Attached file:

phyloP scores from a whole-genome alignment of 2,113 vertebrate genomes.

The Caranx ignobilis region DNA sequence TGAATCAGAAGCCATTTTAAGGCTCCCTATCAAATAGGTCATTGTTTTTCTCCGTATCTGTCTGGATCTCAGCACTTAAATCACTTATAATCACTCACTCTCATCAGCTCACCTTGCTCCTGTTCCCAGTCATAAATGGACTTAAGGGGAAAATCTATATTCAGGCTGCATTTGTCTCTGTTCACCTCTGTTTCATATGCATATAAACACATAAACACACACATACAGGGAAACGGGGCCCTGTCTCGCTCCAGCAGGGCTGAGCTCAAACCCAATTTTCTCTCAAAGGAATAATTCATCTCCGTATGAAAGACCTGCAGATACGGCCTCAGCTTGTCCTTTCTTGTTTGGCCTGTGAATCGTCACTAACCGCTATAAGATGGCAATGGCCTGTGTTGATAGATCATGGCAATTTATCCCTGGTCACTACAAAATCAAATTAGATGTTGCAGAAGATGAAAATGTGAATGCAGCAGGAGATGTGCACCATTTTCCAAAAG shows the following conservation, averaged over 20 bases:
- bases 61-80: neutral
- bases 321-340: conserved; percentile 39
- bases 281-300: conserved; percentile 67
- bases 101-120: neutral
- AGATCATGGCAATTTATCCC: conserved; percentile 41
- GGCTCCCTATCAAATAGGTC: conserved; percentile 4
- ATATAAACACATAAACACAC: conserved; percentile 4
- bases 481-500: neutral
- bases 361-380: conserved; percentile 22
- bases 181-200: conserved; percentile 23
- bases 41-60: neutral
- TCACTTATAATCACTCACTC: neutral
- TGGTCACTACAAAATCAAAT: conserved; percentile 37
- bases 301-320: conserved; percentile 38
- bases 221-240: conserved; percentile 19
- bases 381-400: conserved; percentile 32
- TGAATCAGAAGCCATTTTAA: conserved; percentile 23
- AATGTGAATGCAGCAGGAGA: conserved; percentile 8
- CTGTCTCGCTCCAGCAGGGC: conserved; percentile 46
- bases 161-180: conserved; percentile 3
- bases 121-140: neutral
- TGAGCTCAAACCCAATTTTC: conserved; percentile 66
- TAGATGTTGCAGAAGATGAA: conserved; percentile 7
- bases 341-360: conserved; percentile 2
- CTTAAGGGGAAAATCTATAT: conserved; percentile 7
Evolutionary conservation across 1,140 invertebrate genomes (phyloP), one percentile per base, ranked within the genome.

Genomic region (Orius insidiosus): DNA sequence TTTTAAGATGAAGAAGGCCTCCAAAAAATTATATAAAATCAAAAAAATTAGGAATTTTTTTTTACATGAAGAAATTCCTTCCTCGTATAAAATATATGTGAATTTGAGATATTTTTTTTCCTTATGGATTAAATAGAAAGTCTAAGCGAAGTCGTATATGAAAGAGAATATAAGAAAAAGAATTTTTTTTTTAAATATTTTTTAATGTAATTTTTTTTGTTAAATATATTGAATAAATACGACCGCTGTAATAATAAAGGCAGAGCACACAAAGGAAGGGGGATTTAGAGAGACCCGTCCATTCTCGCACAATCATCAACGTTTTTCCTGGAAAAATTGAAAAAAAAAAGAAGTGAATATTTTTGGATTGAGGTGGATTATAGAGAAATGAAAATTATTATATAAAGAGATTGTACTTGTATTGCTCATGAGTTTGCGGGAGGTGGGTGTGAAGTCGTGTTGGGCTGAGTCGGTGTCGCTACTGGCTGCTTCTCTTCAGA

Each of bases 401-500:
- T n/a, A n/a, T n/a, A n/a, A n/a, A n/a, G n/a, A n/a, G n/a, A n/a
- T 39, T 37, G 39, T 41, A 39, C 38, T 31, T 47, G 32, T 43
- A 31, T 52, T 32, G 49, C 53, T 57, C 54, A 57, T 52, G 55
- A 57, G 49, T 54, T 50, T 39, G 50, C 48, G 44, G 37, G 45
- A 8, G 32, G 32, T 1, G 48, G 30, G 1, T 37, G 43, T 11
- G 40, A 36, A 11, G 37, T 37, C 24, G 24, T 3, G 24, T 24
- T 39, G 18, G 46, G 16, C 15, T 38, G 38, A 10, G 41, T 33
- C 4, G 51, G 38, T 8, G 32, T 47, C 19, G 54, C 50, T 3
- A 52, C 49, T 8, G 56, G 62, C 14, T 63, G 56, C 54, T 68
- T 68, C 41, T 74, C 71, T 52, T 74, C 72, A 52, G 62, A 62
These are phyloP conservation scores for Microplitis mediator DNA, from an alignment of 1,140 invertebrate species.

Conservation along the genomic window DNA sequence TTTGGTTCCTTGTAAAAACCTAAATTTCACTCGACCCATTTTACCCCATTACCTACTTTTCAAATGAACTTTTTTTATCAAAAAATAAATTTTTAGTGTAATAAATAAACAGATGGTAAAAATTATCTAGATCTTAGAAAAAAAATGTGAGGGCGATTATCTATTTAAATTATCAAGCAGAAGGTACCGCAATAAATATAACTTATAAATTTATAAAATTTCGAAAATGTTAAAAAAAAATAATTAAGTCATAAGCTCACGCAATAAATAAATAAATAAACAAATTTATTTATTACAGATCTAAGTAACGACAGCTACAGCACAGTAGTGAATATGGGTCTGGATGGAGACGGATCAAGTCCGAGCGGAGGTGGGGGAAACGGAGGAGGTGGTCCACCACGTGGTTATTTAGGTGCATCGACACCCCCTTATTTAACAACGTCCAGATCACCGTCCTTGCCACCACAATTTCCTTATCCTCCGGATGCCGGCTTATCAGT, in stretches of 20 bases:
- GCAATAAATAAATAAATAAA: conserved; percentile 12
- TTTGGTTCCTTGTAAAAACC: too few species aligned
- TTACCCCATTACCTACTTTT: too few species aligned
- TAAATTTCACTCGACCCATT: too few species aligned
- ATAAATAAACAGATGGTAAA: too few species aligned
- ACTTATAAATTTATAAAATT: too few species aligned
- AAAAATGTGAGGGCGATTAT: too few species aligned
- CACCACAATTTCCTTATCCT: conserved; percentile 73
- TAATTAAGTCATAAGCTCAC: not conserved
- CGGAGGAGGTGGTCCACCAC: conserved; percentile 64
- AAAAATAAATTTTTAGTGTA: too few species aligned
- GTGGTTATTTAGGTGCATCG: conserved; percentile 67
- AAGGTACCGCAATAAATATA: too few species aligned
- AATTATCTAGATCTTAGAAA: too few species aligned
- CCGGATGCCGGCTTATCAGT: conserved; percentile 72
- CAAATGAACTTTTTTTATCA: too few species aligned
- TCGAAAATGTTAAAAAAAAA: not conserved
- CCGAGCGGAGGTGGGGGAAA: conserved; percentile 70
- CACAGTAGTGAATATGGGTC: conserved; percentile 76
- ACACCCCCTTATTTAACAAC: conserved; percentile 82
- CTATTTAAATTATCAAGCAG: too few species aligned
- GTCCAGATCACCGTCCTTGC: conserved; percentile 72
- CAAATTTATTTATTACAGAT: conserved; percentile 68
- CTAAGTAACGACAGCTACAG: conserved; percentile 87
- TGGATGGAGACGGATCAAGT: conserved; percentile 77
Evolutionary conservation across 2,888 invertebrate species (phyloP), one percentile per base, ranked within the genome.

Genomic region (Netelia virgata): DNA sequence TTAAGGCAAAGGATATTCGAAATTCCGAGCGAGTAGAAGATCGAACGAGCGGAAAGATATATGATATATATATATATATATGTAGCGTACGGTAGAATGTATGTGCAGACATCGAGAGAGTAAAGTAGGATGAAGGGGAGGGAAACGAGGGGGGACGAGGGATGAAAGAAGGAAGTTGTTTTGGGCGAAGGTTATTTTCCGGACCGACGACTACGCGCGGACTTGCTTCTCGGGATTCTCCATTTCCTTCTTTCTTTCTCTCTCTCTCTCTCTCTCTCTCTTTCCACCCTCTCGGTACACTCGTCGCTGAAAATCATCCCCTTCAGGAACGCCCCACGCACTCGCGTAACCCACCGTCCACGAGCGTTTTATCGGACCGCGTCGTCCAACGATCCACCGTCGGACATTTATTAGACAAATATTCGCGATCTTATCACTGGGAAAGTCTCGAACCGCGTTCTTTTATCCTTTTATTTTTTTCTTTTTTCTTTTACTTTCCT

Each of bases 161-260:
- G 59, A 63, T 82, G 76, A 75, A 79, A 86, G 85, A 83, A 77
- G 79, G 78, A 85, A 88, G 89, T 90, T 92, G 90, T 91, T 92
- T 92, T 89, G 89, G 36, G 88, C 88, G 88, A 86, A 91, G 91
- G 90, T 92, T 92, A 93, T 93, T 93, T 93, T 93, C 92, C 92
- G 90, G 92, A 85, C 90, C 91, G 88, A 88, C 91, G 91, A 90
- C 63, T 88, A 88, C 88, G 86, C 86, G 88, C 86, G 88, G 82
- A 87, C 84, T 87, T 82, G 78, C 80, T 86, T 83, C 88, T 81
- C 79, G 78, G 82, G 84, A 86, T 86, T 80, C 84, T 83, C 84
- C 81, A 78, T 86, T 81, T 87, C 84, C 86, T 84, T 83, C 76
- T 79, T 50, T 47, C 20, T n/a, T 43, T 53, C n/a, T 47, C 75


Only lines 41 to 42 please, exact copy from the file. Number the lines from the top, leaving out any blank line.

These are phyloP conservation scores for Microplitis mediator DNA, from an alignment of 1,140 invertebrate species.

Conservation along the genomic window DNA sequence TTTGGTTCCTTGTAAAAACCTAAATTTCACTCGACCCATTTTACCCCATTACCTACTTTTCAAATGAACTTTTTTTATCAAAAAATAAATTTTTAGTGTAATAAATAAACAGATGGTAAAAATTATCTAGATCTTAGAAAAAAAATGTGAGGGCGATTATCTATTTAAATTATCAAGCAGAAGGTACCGCAATAAATATAACTTATAAATTTATAAAATTTCGAAAATGTTAAAAAAAAATAATTAAGTCATAAGCTCACGCAATAAATAAATAAATAAACAAATTTATTTATTACAGATCTAAGTAACGACAGCTACAGCACAGTAGTGAATATGGGTCTGGATGGAGACGGATCAAGTCCGAGCGGAGGTGGGGGAAACGGAGGAGGTGGTCCACCACGTGGTTATTTAGGTGCATCGACACCCCCTTATTTAACAACGTCCAGATCACCGTCCTTGCCACCACAATTTCCTTATCCTCCGGATGCCGGCTTATCAGT, in stretches of 20 bases: